Wicking Beds for Drier Times
The intensely wet weather this year has resulted in some of the most challenging growing conditions we’ve ever encountered at the farm. We know these conditions won’t last forever (despite the rain this weekend!) and we continue to plan for the future.
We were excited to receive a donation from ‘WaterUps from Down Under,’ a wicking bed system for our demo garden at the farm!
The wicking bed units are made in Australia from recycled polypropylene. They are designed to hold a reservoir of water underground, keeping the garden bed above moist. This will be quite handy in the regularly drier summer months, as our demo garden does not have an irrigation system.
Now that they are installed, we plan to build some traditional raised vegetable beds next to them, which will make for an interesting comparison. We are particularly interested to see how much water will be saved. We predict that the wicking beds will need topping up every few weeks, whereas surface watering will use more water and require more staff time.
WaterUps also donated us a large, freestanding planter with their wicking system. Su Meh has placed this in the Children’s Garden and plans to grow some ginger in it.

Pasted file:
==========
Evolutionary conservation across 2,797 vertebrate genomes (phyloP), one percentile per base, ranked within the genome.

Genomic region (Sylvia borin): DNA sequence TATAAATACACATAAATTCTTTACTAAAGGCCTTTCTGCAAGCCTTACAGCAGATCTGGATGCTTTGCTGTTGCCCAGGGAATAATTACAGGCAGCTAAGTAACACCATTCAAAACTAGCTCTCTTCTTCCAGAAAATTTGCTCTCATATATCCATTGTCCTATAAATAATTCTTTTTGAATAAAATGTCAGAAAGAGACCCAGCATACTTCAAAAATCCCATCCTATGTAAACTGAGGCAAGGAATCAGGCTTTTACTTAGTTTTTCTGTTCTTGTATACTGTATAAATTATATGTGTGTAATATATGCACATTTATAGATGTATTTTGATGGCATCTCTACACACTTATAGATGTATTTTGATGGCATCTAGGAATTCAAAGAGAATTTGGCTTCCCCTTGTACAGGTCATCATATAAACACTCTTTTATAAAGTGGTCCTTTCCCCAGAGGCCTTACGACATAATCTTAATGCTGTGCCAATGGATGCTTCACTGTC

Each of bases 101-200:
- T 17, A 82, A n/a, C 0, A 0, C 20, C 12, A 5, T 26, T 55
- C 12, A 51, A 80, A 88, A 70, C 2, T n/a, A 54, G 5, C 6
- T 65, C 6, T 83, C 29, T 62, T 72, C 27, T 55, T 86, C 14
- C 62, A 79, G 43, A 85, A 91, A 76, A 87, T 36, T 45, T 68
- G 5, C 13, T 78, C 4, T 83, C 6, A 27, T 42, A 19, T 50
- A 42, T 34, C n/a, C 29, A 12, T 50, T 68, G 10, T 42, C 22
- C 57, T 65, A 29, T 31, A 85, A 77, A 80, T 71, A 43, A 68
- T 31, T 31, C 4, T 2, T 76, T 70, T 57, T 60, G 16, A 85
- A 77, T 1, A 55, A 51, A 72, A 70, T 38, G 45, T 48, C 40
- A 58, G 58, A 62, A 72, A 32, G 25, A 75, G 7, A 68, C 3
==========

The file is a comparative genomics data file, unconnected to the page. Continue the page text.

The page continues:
Fair Food and Farm Manager
In your box this week:
Note: We sometimes need to make changes to what we pack in your veg box based on the quantity or quality of produce that we can harvest and source. If you have any questions about what is in your box, don’t hesitate to contact us at [email protected].
Feature Veg: Daikon Radish
Daikon, sometimes called white radish or Oriental radish, is milder and sweeter than regular red radishes. They are common in Japanese and Korean cuisine and are used to add texture and sweet flavour to dishes. Daikons are way more versatile than most people think and can be eaten raw or cooked. Shred or finely slice them raw in salads or slaws, add them as you would water chestnuts to lettuce wraps or gyozas for some extra crunch, pickle them with carrots and add to a banh mi sandwich or cook them in a similar way to turnip.